82. The method of claim 61, wherein the said non-fossil solid fuel consists of a mixture comprises from 60 to 80% by weight of dry urban solid waste, from 10 to 30% by weight of elastomeric material and from 10 to 30% by weight of non-elastomeric polymer material.
Description

[0001] This application is based on European Patent Application No. 98830262.6 filed on Apr. 30, 1998 and U.S. Provisional Application No. 66/088,435 filed on Jun. 8, 1998, the content of which is incorporated hereinto by reference.

[0002] The present invention relates to a fuel composition which combusts instantaneously, to an instantaneous combustion method which uses the said composition and to a plant for carrying out the said method.

[0003] More particularly, the present invention relates to a fuel composition which combusts instantaneously, comprising a fossil fuel and a non-fossil solid fuel (NFSF) chosen from the group comprising urban solid waste (USW), elastomeric and non-elastomeric polymer materials, and mixtures thereof.

[0004] Many methods have up to now been proposed for destroying and/or recovering, at least partly, used plastic wrapping materials, tyres and/or urban solid waste.

[0005] However, the problem is very complex since the nature and composition of urban solid waste varies from one place to another and from day to day, and on account of the presence of putrefiable organic waste.

[0006] A number of the methods proposed to date envisage the removal of the putrefiable organic phase from the solid products, which can then be dried, ground and agglomerated. Generally, the agglomeration is carried out by compression into granules or tiles which are then destroyed by combustion in ovens with a moving grate or with a rotating drum in which they remain in the high-temperature zone in which the combustion takes place, for a period which is sufficient to obtain virtually complete combustion of the combustible mass. This duration, which can readily be controlled and calculated by dividing the length of the path travelled by the said mass in the said combustion zone by the throughput speed, is at least 1 minute, preferably at least 3 minutes, generally 5 minutes or more.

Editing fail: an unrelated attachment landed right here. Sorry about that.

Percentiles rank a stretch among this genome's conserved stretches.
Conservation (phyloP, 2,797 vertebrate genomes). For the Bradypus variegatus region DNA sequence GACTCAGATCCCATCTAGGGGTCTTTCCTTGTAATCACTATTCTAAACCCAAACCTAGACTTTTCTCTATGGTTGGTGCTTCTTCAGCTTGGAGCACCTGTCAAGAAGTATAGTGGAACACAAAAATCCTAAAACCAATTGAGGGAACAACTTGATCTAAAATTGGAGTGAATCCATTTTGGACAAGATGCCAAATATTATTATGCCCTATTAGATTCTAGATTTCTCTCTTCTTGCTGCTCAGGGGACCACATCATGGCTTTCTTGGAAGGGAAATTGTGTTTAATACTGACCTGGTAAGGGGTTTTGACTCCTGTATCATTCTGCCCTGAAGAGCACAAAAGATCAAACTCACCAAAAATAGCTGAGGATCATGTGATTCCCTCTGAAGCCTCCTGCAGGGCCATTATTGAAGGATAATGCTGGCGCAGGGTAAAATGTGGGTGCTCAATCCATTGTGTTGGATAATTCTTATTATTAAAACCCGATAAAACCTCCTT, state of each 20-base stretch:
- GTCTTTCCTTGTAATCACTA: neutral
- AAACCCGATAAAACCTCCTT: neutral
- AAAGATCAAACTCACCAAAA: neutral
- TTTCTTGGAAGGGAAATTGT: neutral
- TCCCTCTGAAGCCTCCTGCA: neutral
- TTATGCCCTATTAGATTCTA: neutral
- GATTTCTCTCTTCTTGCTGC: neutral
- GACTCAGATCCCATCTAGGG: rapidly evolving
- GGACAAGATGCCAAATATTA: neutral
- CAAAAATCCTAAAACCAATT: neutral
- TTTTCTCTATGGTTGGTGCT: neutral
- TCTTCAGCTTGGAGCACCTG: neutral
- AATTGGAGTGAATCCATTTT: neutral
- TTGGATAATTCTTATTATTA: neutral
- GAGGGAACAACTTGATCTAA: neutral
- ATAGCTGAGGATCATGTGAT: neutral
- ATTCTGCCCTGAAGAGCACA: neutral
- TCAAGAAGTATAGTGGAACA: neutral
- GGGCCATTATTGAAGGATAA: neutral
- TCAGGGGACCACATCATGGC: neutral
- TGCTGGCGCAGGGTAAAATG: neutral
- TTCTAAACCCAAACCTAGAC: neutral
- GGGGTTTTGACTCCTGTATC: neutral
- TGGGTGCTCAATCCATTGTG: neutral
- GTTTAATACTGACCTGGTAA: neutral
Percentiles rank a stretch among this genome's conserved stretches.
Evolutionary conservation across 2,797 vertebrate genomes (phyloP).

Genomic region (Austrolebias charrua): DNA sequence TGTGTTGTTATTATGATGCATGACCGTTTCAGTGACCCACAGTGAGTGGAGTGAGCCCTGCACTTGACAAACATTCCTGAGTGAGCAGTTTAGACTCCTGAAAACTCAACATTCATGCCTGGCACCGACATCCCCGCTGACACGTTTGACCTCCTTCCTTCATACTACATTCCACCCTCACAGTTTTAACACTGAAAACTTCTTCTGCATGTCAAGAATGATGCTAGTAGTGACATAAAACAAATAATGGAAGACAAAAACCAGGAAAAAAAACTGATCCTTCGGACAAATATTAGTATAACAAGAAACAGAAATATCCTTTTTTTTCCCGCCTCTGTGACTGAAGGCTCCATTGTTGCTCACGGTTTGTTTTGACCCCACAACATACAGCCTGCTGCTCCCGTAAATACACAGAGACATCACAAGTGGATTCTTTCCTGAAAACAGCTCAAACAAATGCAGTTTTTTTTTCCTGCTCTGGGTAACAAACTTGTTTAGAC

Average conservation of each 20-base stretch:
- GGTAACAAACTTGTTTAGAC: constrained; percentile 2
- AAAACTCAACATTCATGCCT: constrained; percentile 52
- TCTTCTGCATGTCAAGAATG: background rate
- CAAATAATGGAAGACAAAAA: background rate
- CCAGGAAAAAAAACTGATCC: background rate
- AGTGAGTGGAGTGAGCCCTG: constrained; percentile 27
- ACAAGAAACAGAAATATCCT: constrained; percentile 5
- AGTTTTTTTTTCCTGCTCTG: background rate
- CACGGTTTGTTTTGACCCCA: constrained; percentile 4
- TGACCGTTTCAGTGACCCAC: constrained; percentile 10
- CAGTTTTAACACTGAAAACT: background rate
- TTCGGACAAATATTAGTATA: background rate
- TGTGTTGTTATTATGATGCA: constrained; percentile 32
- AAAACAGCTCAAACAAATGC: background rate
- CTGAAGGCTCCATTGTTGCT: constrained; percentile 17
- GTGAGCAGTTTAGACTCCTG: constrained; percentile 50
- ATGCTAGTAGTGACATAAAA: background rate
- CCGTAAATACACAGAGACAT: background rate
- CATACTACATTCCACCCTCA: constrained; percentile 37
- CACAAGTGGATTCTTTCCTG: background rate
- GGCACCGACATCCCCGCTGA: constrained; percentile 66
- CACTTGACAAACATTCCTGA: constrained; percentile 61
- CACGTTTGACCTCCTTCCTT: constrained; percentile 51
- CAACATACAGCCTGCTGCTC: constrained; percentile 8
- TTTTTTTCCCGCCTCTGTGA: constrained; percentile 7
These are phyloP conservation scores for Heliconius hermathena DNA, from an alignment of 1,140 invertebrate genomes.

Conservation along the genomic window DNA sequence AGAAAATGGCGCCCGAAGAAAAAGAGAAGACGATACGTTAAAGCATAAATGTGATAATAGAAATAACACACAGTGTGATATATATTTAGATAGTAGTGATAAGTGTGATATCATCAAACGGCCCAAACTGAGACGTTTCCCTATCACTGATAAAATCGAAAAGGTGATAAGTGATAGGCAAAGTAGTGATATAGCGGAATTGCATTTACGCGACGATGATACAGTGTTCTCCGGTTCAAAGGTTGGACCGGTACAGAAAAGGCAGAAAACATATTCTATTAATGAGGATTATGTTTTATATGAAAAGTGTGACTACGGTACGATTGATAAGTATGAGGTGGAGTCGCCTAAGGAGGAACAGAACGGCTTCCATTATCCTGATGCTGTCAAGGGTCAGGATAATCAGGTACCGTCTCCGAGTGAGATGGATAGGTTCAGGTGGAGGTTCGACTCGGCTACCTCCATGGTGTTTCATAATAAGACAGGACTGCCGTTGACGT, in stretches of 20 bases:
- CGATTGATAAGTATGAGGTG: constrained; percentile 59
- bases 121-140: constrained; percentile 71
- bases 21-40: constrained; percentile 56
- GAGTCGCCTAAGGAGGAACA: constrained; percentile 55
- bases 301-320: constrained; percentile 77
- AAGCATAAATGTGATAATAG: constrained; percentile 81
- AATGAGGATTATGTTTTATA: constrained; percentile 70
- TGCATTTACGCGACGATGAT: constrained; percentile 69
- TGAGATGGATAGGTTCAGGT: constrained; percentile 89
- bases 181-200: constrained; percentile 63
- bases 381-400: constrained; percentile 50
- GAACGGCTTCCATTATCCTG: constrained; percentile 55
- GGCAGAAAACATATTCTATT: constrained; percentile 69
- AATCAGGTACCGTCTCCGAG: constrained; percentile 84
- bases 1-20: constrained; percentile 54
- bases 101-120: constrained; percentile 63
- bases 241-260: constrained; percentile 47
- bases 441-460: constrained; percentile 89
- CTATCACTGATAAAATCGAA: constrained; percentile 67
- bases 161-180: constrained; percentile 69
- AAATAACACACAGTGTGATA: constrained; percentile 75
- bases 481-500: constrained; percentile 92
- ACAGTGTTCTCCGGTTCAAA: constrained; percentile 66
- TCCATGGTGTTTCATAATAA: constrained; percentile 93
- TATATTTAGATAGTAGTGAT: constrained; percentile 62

[0007] In the Applicant's view, a drawback of these methods is that these granules or tiles cannot be used to feed instantaneous-combustion burners. Yet another drawback is that the preparation of granules and tiles involves a number of stages, such as a compression stage, which involve a certain expenditure of energy and thus increase the costs, making the abovementioned known methods uneconomical.

[0008] A fuel composition has now been found which is produced while avoiding the formation of agglomerates and which makes it possible to economize on large amounts of fossil fuels in the production of energy.

[0009] In its first aspect, the present invention relates to a fuel composition which combusts instantaneously, comprising from 40 to 95% by weight of an instantaneously combustible fossil fuel and from 60 to 5% by weight of a non-fossil solid fuel (NFSF) chosen from the group comprising urban solid waste, elastomeric and non-elastomeric polymer materials and mixtures thereof, this fuel being suitably treated so as to be instantaneously combustible.

[0010] Preferably, the amount of the said instantaneously combustible fossil fuel is between 50 and 90% by weight and that of the NFSF is between 50 and 10% by weight. Even more preferably, the amount of the said instantaneously combustible fossil fuel is between 60 and 80% by weight and that of the. NFSF is between 40 and 20% by weight.

[0011] Throughout the present description and the claims, the term “instantaneous combustion” is used to indicate a combustion which includes the combustion of at least 90% by weight of the fuel material fed into a burner in less than 10 seconds, preferably less than 5 seconds, even more preferably less than 3 seconds.

[0012] Typical examples of instantaneously combustible fossil fuels are methane, fuel-oil, which may be in emulsion form, and fossil coal dust, which may be in the form of an aqueous suspension.